The term “Infrared” means a portion of the electromagnetic spectrum that lies “beyond the red”, with longer wavelengths then of the color red (in the visible spectrum) and shorter wavelengths than microwave.
The discovery of infrared (IR) dates back to 1800. Many important discoveries were made in the following decades up to the present day, with infrared detectors fixed on aircrafts and satellites for a continuous scanning of our planet and of the deep Universe.
The discovery of infrared (IR) dates back to 1800 from physicist William Herschel; as a result of experimentation with thermal sunlight through a prism, Herschel noticed that the temperature in the area being not illuminated by visible light, yet in proximity to the red band which was higher compared to that of other areas not illuminated. There was evidence that some specific solar radiation is not visible.
The light (visible) from solar radiation is an electromagnetic radiation between 0.35 and 0.74 micron. The radiation range with a wavelength between 0.74 and 0.8 micron is called “photographic infrared”, while those with a wavelength greater than 0.8 micron are called “thermal infrared” and are used for “thermal vision”.
Normally, in the construction field, the sensors are used and calibrated between 7 and 14 micron which allows for an investigation of the temperatures between -40 °C and +100 °C with an extreme precision.
Every object with a temperature above absolute zero (0 Kelvin = -273.15 ° C ) emits radiation into surrounding space; this radiation can be detected by the camera and converted into electric signal, and from this, into a digital image. It is not necessary, therefore, for the operator to come into close contact with the objects in order to perform the measurements, indeed the emitted infrared radiation is detected, measured and recorded, even through the space of a vacuum. Non-Destructive Testing utilizing the Infrared method is signified in this way.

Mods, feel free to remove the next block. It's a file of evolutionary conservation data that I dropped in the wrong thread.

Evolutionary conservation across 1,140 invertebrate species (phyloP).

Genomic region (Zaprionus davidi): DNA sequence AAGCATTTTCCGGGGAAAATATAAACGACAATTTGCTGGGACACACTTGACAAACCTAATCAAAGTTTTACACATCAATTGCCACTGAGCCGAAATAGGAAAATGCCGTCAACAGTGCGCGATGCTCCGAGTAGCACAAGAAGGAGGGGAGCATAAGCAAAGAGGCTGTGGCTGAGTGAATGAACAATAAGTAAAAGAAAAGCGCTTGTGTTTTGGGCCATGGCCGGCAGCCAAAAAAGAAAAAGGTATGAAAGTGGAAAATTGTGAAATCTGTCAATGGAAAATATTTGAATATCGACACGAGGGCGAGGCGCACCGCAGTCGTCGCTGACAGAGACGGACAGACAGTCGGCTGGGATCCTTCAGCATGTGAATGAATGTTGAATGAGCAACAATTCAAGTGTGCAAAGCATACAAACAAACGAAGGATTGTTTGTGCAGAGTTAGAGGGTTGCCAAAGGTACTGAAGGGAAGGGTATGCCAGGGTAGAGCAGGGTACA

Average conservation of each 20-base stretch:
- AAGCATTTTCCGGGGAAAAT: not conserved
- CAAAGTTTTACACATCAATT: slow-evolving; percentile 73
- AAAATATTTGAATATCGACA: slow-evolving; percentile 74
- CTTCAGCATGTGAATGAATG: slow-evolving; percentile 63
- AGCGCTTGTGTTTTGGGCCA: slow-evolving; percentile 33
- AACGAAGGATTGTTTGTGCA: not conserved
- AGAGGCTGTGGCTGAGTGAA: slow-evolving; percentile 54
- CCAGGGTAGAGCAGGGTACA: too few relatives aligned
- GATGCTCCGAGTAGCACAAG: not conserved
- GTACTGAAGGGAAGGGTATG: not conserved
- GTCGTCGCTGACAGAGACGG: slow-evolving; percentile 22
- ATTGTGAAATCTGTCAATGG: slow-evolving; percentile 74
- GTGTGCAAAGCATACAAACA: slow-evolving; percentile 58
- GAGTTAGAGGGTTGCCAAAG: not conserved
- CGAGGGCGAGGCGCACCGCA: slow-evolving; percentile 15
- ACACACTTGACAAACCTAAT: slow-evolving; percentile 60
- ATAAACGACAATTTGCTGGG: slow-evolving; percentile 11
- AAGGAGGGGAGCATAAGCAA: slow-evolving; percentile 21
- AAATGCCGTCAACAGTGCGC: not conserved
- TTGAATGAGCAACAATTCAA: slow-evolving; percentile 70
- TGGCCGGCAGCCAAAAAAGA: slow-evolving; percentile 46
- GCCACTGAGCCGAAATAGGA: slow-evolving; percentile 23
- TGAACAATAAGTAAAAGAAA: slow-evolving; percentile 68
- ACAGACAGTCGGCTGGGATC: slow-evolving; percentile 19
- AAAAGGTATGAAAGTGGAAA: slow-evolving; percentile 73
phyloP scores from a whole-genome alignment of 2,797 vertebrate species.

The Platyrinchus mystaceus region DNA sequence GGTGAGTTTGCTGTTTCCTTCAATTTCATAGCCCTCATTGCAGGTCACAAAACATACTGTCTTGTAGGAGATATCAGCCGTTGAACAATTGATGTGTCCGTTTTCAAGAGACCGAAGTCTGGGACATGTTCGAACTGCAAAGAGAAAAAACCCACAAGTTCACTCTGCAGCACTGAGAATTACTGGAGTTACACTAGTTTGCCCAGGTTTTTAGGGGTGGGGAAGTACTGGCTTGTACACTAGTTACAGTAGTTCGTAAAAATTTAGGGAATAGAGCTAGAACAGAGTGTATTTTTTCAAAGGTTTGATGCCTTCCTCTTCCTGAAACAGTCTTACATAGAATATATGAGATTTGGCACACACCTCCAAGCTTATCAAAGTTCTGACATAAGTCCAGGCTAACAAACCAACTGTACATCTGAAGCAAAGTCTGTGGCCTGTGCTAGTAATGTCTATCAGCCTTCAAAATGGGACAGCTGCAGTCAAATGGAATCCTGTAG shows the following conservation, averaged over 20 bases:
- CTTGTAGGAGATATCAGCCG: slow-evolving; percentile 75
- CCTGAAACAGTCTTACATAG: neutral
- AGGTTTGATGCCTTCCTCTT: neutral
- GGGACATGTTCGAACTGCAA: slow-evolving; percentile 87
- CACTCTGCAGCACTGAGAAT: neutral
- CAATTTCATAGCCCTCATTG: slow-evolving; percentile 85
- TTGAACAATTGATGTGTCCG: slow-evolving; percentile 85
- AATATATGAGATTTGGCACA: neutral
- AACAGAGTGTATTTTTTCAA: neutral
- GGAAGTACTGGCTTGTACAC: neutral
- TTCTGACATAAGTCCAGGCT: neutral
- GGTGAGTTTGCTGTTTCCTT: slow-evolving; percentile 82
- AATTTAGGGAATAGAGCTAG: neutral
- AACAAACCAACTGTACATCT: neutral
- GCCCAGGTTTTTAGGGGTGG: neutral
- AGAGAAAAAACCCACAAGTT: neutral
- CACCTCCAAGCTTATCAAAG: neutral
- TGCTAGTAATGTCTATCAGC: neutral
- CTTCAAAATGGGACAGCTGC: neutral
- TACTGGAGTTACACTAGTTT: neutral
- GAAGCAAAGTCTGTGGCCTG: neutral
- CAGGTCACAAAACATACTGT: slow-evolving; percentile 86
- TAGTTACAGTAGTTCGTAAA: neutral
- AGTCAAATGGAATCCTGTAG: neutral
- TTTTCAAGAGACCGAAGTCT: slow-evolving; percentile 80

Non-Destructive Testing (NDT) signifies tests, exams, and surveys whose methods do not alter the material, and do not require the destruction or removal of samples from the object in question.
The most commonly used methods are based on the ultrasonic (UT), X- and gamma- ray radiation (RT), vibration, electromagnetic induction (MT), with penetrating liquid (PT); as well as methods such as thermography (TT), endoscopy, strain gauge (ST), the eddy current (ET), visual examination (VT) and so on.
The tests results, using these methods, are the basis for assessment of a product’s quality, for the examination of component integrity, and for diagnostics and research into the causes of machinery and equipment troubleshooting.